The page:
Be extra cautious about wireless smoke detectors. Here’s why.
You should classify your devices in separate groups, depending on their criticality. For example, if a motion detector for stray cats on my new lawn doesn’t always trigger the water sprinklers, I can tolerate that. Turning lights on and off in the house, I’d have no tolerance for a button not working when I press it, even if it happens just once per year. And life-critical detectors for smoke, fire or poisonous gases, those not only must work every single time, but be completely immune to perturbances or interferences that may prevent them from working.
HomeMatic IP radio protocol enforces the “duty cycle” limit for each device. This is the legal regulation that any device transmitting in the free band of 868MHz is allowed a broadcast time of maximum 1% per hour. So if you have for example a motion detector in a high traffic area, it will keep transmitting “movement detected” until it has added up 36 seconds of transmission time in the past 3600 seconds, then will stop transmitting for the rest of the hour.
If that motion sensor is among the low critical devices, where the lack of functionality is not going to cause a significant issue, that’s fine. But would you risk your life because your choice for home automation’s protocols stop working on purpose? If your other HMIP components are causing your CCU to frequently hit 100% of that duty cycle, the CCU will receive the alarm from one of the smoke sensors but will not be able to transmit the trigger message to other sensors, evacuation lights, or a siren.
Ideally, the smoke sensors would be part of a completely independent, wired alarm system. If you must go wireless, pick a technology that does not overlap with anything else in your surroundings and does not depend on any device outside of the enclosed system. I’ve seen people use WiFi smoke detectors - what if your power goes out (perhaps related to the fire) and your WiFi network is down? What if you live in a high density condominium where there are 60 WiFi networks from all neighbors and the WiFi collisions are so frequent that most of your devices are repeatedly knocked off the network and continuously either reconnecting or retransmitting packets?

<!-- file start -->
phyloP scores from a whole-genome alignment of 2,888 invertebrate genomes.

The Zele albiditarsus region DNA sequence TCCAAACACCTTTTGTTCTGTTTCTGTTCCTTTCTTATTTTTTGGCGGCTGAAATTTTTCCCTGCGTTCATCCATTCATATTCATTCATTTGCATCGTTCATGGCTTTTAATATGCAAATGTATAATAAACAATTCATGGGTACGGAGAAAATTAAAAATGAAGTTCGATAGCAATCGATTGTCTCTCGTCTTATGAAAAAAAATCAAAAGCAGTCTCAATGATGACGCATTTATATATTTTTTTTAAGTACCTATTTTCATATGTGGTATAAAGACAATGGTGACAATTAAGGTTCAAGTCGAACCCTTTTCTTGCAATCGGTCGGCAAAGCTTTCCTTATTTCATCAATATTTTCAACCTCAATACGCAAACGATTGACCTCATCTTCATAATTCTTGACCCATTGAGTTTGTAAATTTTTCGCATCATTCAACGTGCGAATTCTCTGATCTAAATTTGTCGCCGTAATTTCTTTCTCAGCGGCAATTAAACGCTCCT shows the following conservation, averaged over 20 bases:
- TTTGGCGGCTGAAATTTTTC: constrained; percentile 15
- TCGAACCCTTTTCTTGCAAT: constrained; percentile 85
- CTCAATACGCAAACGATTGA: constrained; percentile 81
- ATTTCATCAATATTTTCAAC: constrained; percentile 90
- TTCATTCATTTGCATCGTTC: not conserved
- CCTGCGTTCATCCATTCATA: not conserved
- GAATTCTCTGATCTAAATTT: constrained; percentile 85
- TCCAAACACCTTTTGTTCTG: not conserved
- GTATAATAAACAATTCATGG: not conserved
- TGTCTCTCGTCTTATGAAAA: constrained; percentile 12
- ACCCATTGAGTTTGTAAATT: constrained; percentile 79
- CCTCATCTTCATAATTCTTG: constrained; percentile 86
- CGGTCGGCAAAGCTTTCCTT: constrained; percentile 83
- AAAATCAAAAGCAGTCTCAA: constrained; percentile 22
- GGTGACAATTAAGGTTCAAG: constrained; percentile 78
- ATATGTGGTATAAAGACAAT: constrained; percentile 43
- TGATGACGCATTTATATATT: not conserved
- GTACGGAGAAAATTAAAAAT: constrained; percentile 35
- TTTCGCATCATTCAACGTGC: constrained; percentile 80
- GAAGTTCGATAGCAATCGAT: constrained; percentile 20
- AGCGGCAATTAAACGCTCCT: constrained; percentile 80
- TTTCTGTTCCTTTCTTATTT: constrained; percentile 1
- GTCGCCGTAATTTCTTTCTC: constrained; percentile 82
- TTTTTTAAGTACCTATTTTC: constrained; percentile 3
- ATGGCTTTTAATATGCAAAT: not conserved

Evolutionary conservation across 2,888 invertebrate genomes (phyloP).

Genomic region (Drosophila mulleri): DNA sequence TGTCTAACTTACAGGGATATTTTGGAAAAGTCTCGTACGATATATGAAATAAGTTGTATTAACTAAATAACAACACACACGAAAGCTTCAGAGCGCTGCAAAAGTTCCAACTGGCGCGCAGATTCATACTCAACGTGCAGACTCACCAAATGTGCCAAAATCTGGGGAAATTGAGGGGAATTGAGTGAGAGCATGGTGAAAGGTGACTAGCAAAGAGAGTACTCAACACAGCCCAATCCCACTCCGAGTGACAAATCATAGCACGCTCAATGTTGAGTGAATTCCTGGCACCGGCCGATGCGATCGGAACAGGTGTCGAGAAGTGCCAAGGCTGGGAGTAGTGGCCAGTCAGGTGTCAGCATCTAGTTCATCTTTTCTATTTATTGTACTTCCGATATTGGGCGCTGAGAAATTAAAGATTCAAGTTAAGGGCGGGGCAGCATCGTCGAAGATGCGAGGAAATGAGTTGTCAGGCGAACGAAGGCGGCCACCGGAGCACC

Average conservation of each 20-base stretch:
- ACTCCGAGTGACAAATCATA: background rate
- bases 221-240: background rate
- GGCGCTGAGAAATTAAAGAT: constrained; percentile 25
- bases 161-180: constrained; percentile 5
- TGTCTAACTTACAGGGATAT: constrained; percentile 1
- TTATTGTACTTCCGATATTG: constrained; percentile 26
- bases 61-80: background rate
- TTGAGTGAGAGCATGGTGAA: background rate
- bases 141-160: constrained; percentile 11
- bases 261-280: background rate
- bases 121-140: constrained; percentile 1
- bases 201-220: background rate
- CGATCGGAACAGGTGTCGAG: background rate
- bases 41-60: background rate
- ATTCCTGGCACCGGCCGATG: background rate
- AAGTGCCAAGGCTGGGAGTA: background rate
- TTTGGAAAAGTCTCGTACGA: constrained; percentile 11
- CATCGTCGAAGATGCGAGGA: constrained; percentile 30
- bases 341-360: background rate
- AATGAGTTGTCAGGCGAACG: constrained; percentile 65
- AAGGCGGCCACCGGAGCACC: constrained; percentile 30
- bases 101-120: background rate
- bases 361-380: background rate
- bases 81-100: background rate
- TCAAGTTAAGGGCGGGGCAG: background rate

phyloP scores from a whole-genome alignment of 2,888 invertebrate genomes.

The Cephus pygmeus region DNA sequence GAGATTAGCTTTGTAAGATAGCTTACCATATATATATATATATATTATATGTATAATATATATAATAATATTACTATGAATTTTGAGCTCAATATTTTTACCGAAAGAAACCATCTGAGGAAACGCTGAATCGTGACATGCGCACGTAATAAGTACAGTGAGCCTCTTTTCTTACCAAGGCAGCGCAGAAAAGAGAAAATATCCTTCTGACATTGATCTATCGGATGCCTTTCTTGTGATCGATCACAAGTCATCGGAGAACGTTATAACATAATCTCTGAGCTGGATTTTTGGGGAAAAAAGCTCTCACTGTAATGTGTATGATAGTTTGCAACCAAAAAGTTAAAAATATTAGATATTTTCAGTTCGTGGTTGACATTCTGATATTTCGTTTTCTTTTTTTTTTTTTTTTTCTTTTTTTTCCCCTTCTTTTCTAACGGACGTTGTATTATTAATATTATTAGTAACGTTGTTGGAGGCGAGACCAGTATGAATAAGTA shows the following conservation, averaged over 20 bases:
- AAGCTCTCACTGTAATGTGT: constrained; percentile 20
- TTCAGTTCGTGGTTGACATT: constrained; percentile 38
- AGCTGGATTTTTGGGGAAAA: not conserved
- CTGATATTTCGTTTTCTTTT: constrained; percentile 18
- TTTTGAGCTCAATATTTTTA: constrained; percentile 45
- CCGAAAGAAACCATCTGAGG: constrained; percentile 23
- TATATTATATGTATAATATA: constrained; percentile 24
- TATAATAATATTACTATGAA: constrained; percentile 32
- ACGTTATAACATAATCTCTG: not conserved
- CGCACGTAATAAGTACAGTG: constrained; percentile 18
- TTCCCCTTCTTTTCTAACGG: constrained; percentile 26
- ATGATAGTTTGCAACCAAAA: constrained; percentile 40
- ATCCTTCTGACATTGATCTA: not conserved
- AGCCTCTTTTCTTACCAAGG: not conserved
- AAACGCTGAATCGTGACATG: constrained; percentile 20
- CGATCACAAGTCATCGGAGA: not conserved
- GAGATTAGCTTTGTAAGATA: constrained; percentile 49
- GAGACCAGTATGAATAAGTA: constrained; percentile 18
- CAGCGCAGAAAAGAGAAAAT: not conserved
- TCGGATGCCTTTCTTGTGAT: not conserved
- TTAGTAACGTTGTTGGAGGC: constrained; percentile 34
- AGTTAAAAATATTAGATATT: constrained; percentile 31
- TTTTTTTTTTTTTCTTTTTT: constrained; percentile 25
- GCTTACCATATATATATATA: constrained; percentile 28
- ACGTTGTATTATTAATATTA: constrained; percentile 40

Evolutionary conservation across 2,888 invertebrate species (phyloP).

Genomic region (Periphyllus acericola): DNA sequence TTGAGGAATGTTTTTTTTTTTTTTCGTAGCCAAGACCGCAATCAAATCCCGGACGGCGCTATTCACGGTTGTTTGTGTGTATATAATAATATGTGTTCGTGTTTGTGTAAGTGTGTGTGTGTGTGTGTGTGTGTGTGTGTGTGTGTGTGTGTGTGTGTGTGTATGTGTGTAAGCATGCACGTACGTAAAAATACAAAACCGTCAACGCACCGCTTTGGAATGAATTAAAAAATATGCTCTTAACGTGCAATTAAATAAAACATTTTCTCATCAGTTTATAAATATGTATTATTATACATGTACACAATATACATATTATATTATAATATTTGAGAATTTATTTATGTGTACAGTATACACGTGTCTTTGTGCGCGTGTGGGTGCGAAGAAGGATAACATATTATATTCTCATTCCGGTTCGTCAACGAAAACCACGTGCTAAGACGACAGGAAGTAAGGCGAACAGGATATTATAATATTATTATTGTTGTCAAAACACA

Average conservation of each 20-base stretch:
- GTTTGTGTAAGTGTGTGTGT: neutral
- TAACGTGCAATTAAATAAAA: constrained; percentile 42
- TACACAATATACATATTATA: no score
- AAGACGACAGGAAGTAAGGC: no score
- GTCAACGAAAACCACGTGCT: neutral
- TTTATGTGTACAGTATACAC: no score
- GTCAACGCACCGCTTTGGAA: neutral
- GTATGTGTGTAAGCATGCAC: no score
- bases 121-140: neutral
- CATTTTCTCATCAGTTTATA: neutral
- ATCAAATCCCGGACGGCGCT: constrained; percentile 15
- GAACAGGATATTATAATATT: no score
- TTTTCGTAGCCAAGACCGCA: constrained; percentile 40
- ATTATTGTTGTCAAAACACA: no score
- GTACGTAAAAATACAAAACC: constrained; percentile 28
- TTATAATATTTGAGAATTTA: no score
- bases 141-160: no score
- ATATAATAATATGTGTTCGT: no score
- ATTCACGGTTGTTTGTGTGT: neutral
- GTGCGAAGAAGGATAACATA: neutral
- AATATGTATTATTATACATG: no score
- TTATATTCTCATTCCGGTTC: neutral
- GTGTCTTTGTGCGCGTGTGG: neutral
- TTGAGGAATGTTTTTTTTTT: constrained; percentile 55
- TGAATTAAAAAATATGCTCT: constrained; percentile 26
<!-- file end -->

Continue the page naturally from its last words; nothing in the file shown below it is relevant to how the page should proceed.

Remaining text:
I used the wireless system from Ei Electronics, an Irish company specializing in this kind of equipment. Specifically, I have installed 11 smoke detectors model Ei605CRF-3XDR and one output interface Ei428-D. They work with regular 9V batteries. The wireless module (optional, if you don’t want to use the wired interconnection) also uses the same 9V battery for power, unlike most other radio smoke detectors whose radio module have a soldered-on battery lasting 3-5 years then you have to throw out the radio module as well and buy a new one. So when the smoke detectors need to be replaced in 10 years, I no longer have to spend extra on the radio modules. All devices create a radio “mesh” communicating one with the others directly. There is no need for any central system or cloud-based service, or existing WiFi network or anything like that. There was an extra status and control panel I could install as well, but I chose not to. The only limitation is that the consumer-grade configuration allows maximum 12 (or 13?) devices in the mesh, including sensors and interfaces and control panels etc.; if you want more, you need to get in touch with them for instructions.
The interface acts as a simple switch with both normally open and normally closed positions. From there you can hook it up to OpenHAB through any means you like - perhaps one of the GPIO pins on a Raspberry Pi. Mine is connected to a KNX interface, so that the smoke sensors automatically trigger the fire alarm over KNX, raising all blinds and turning on all lights in the stairwell; OpenHAB is only indirectly notified through the KNX interface, and is not involved in controlling anything.
Costs: each smoke detector including the separate radio module was €38,81, and the interface was €84,95, all including VAT and free shipping. Ordered from elv.de in January 2019. The smoke detectors without radio module are €18,95 each, for when I need to replace them in 6 years. Right now I can no longer find this model (with R at the end, including the battery-free radio module), and the separate radio modules with built-in battery are like €40 each.